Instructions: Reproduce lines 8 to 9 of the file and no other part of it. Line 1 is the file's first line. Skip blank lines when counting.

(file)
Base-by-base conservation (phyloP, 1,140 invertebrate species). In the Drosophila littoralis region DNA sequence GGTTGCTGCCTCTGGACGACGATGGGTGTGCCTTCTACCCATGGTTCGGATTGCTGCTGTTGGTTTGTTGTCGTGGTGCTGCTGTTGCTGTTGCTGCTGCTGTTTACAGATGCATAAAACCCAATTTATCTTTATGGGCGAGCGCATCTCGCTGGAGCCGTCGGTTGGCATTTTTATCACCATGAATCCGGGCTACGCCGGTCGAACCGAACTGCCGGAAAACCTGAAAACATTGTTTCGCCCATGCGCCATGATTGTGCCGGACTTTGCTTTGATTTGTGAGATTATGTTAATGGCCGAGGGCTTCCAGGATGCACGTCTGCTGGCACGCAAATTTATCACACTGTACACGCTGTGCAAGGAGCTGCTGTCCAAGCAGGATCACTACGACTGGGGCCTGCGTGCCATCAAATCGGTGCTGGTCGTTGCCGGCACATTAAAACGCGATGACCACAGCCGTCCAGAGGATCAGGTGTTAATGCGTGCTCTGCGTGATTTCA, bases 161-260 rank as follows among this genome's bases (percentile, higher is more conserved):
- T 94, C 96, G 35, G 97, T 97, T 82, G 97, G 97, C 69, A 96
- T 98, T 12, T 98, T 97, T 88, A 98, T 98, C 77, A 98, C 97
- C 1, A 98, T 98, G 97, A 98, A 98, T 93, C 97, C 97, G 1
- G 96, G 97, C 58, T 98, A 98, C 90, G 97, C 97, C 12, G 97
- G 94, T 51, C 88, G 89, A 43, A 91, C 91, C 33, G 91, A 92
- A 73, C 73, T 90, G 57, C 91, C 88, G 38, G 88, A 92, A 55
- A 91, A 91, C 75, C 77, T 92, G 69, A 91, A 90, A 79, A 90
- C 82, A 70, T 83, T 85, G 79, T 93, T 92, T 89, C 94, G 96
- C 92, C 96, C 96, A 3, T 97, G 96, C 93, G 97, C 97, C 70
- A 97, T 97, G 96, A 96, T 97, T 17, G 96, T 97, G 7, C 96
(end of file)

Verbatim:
- A 91, A 91, C 75, C 77, T 92, G 69, A 91, A 90, A 79, A 90
- C 82, A 70, T 83, T 85, G 79, T 93, T 92, T 89, C 94, G 96